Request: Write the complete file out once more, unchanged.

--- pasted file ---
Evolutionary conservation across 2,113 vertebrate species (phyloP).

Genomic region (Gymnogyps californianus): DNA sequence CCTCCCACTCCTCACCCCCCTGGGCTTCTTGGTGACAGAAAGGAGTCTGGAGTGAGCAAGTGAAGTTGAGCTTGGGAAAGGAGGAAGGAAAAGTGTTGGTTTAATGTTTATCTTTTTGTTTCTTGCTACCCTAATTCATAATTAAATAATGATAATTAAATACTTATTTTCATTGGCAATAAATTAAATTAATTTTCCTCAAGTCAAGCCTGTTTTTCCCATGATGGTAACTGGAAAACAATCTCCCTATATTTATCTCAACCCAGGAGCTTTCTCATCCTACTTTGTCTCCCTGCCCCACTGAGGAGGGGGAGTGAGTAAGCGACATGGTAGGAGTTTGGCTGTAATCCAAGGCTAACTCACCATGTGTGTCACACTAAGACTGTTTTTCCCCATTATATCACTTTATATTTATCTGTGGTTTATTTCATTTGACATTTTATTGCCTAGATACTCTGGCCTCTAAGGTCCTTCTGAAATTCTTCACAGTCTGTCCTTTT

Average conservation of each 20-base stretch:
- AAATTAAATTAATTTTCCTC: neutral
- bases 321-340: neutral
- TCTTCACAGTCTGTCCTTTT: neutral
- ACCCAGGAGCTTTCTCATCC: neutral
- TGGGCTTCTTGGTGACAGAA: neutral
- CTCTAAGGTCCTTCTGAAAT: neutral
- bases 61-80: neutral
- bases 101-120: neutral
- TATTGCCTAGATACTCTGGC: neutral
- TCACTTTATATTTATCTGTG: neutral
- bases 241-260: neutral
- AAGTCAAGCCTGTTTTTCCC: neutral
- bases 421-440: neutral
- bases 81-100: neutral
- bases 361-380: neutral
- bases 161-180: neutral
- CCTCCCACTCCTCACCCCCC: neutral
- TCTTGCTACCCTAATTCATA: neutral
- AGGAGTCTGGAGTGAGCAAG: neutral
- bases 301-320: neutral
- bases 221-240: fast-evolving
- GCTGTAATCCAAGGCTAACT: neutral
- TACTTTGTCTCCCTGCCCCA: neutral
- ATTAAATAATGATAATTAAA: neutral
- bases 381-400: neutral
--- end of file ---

Evolutionary conservation across 2,113 vertebrate species (phyloP).

Genomic region (Gymnogyps californianus): DNA sequence CCTCCCACTCCTCACCCCCCTGGGCTTCTTGGTGACAGAAAGGAGTCTGGAGTGAGCAAGTGAAGTTGAGCTTGGGAAAGGAGGAAGGAAAAGTGTTGGTTTAATGTTTATCTTTTTGTTTCTTGCTACCCTAATTCATAATTAAATAATGATAATTAAATACTTATTTTCATTGGCAATAAATTAAATTAATTTTCCTCAAGTCAAGCCTGTTTTTCCCATGATGGTAACTGGAAAACAATCTCCCTATATTTATCTCAACCCAGGAGCTTTCTCATCCTACTTTGTCTCCCTGCCCCACTGAGGAGGGGGAGTGAGTAAGCGACATGGTAGGAGTTTGGCTGTAATCCAAGGCTAACTCACCATGTGTGTCACACTAAGACTGTTTTTCCCCATTATATCACTTTATATTTATCTGTGGTTTATTTCATTTGACATTTTATTGCCTAGATACTCTGGCCTCTAAGGTCCTTCTGAAATTCTTCACAGTCTGTCCTTTT

Average conservation of each 20-base stretch:
- AAATTAAATTAATTTTCCTC: neutral
- bases 321-340: neutral
- TCTTCACAGTCTGTCCTTTT: neutral
- ACCCAGGAGCTTTCTCATCC: neutral
- TGGGCTTCTTGGTGACAGAA: neutral
- CTCTAAGGTCCTTCTGAAAT: neutral
- bases 61-80: neutral
- bases 101-120: neutral
- TATTGCCTAGATACTCTGGC: neutral
- TCACTTTATATTTATCTGTG: neutral
- bases 241-260: neutral
- AAGTCAAGCCTGTTTTTCCC: neutral
- bases 421-440: neutral
- bases 81-100: neutral
- bases 361-380: neutral
- bases 161-180: neutral
- CCTCCCACTCCTCACCCCCC: neutral
- TCTTGCTACCCTAATTCATA: neutral
- AGGAGTCTGGAGTGAGCAAG: neutral
- bases 301-320: neutral
- bases 221-240: fast-evolving
- GCTGTAATCCAAGGCTAACT: neutral
- TACTTTGTCTCCCTGCCCCA: neutral
- ATTAAATAATGATAATTAAA: neutral
- bases 381-400: neutral